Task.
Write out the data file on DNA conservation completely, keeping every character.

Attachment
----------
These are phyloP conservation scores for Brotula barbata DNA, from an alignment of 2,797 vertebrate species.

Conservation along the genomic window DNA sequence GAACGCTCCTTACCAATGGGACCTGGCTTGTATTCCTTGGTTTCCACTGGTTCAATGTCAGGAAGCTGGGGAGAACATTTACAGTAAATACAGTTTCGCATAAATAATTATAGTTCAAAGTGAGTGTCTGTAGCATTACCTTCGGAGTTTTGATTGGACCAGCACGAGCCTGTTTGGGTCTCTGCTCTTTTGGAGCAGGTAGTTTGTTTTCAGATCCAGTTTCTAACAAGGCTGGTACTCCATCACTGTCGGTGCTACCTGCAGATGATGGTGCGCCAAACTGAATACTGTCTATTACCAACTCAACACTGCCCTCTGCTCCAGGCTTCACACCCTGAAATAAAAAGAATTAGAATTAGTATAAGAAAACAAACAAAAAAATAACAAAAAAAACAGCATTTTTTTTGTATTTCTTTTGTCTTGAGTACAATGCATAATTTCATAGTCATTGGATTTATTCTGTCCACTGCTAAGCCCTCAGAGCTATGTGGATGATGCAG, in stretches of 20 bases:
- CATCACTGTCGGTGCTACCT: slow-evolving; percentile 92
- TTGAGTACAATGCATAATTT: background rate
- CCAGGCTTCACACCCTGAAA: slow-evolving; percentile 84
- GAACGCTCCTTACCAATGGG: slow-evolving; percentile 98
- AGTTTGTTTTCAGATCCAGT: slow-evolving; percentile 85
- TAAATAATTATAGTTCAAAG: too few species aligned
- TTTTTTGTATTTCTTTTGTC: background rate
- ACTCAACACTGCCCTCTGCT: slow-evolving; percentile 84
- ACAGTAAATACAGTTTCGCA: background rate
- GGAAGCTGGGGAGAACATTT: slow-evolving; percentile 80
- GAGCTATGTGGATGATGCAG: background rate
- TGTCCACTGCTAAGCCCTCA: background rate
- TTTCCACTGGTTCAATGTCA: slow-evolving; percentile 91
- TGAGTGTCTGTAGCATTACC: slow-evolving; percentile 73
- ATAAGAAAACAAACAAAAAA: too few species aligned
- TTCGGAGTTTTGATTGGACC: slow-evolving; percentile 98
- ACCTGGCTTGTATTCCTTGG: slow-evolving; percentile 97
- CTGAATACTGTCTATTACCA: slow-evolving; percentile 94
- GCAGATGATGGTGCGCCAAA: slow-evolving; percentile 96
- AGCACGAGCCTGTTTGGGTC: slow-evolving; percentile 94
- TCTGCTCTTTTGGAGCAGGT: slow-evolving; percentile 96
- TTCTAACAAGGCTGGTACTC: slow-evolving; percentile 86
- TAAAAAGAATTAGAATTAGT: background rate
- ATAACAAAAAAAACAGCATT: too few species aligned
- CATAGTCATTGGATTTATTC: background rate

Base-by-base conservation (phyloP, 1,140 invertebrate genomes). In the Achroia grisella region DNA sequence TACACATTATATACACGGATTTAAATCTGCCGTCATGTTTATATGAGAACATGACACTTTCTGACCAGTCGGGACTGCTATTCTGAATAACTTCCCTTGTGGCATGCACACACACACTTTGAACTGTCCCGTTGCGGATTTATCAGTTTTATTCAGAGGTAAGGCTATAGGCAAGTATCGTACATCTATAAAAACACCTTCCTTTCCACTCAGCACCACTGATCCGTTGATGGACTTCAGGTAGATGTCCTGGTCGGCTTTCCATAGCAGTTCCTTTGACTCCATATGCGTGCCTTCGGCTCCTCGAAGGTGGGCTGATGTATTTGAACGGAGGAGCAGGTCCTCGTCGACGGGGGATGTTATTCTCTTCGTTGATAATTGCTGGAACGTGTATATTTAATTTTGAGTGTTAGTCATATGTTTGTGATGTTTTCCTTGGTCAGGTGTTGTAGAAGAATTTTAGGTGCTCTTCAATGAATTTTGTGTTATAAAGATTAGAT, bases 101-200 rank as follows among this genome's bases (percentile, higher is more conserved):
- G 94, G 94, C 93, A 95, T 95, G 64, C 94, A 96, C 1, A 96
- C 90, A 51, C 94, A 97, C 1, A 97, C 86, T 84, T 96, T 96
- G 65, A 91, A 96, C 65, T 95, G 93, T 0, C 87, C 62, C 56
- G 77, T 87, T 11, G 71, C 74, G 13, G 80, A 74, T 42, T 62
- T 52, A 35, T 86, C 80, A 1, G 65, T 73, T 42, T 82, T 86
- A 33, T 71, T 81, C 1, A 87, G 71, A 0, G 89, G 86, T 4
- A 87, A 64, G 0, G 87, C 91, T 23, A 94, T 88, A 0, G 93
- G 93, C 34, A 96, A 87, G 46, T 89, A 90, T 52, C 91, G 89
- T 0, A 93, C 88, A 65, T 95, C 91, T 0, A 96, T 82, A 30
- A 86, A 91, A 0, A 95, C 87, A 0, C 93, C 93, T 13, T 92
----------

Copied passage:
These are phyloP conservation scores for Brotula barbata DNA, from an alignment of 2,797 vertebrate species.

Conservation along the genomic window DNA sequence GAACGCTCCTTACCAATGGGACCTGGCTTGTATTCCTTGGTTTCCACTGGTTCAATGTCAGGAAGCTGGGGAGAACATTTACAGTAAATACAGTTTCGCATAAATAATTATAGTTCAAAGTGAGTGTCTGTAGCATTACCTTCGGAGTTTTGATTGGACCAGCACGAGCCTGTTTGGGTCTCTGCTCTTTTGGAGCAGGTAGTTTGTTTTCAGATCCAGTTTCTAACAAGGCTGGTACTCCATCACTGTCGGTGCTACCTGCAGATGATGGTGCGCCAAACTGAATACTGTCTATTACCAACTCAACACTGCCCTCTGCTCCAGGCTTCACACCCTGAAATAAAAAGAATTAGAATTAGTATAAGAAAACAAACAAAAAAATAACAAAAAAAACAGCATTTTTTTTGTATTTCTTTTGTCTTGAGTACAATGCATAATTTCATAGTCATTGGATTTATTCTGTCCACTGCTAAGCCCTCAGAGCTATGTGGATGATGCAG, in stretches of 20 bases:
- CATCACTGTCGGTGCTACCT: slow-evolving; percentile 92
- TTGAGTACAATGCATAATTT: background rate
- CCAGGCTTCACACCCTGAAA: slow-evolving; percentile 84
- GAACGCTCCTTACCAATGGG: slow-evolving; percentile 98
- AGTTTGTTTTCAGATCCAGT: slow-evolving; percentile 85
- TAAATAATTATAGTTCAAAG: too few species aligned
- TTTTTTGTATTTCTTTTGTC: background rate
- ACTCAACACTGCCCTCTGCT: slow-evolving; percentile 84
- ACAGTAAATACAGTTTCGCA: background rate
- GGAAGCTGGGGAGAACATTT: slow-evolving; percentile 80
- GAGCTATGTGGATGATGCAG: background rate
- TGTCCACTGCTAAGCCCTCA: background rate
- TTTCCACTGGTTCAATGTCA: slow-evolving; percentile 91
- TGAGTGTCTGTAGCATTACC: slow-evolving; percentile 73
- ATAAGAAAACAAACAAAAAA: too few species aligned
- TTCGGAGTTTTGATTGGACC: slow-evolving; percentile 98
- ACCTGGCTTGTATTCCTTGG: slow-evolving; percentile 97
- CTGAATACTGTCTATTACCA: slow-evolving; percentile 94
- GCAGATGATGGTGCGCCAAA: slow-evolving; percentile 96
- AGCACGAGCCTGTTTGGGTC: slow-evolving; percentile 94
- TCTGCTCTTTTGGAGCAGGT: slow-evolving; percentile 96
- TTCTAACAAGGCTGGTACTC: slow-evolving; percentile 86
- TAAAAAGAATTAGAATTAGT: background rate
- ATAACAAAAAAAACAGCATT: too few species aligned
- CATAGTCATTGGATTTATTC: background rate

Base-by-base conservation (phyloP, 1,140 invertebrate genomes). In the Achroia grisella region DNA sequence TACACATTATATACACGGATTTAAATCTGCCGTCATGTTTATATGAGAACATGACACTTTCTGACCAGTCGGGACTGCTATTCTGAATAACTTCCCTTGTGGCATGCACACACACACTTTGAACTGTCCCGTTGCGGATTTATCAGTTTTATTCAGAGGTAAGGCTATAGGCAAGTATCGTACATCTATAAAAACACCTTCCTTTCCACTCAGCACCACTGATCCGTTGATGGACTTCAGGTAGATGTCCTGGTCGGCTTTCCATAGCAGTTCCTTTGACTCCATATGCGTGCCTTCGGCTCCTCGAAGGTGGGCTGATGTATTTGAACGGAGGAGCAGGTCCTCGTCGACGGGGGATGTTATTCTCTTCGTTGATAATTGCTGGAACGTGTATATTTAATTTTGAGTGTTAGTCATATGTTTGTGATGTTTTCCTTGGTCAGGTGTTGTAGAAGAATTTTAGGTGCTCTTCAATGAATTTTGTGTTATAAAGATTAGAT, bases 101-200 rank as follows among this genome's bases (percentile, higher is more conserved):
- G 94, G 94, C 93, A 95, T 95, G 64, C 94, A 96, C 1, A 96
- C 90, A 51, C 94, A 97, C 1, A 97, C 86, T 84, T 96, T 96
- G 65, A 91, A 96, C 65, T 95, G 93, T 0, C 87, C 62, C 56
- G 77, T 87, T 11, G 71, C 74, G 13, G 80, A 74, T 42, T 62
- T 52, A 35, T 86, C 80, A 1, G 65, T 73, T 42, T 82, T 86
- A 33, T 71, T 81, C 1, A 87, G 71, A 0, G 89, G 86, T 4
- A 87, A 64, G 0, G 87, C 91, T 23, A 94, T 88, A 0, G 93
- G 93, C 34, A 96, A 87, G 46, T 89, A 90, T 52, C 91, G 89
- T 0, A 93, C 88, A 65, T 95, C 91, T 0, A 96, T 82, A 30
- A 86, A 91, A 0, A 95, C 87, A 0, C 93, C 93, T 13, T 92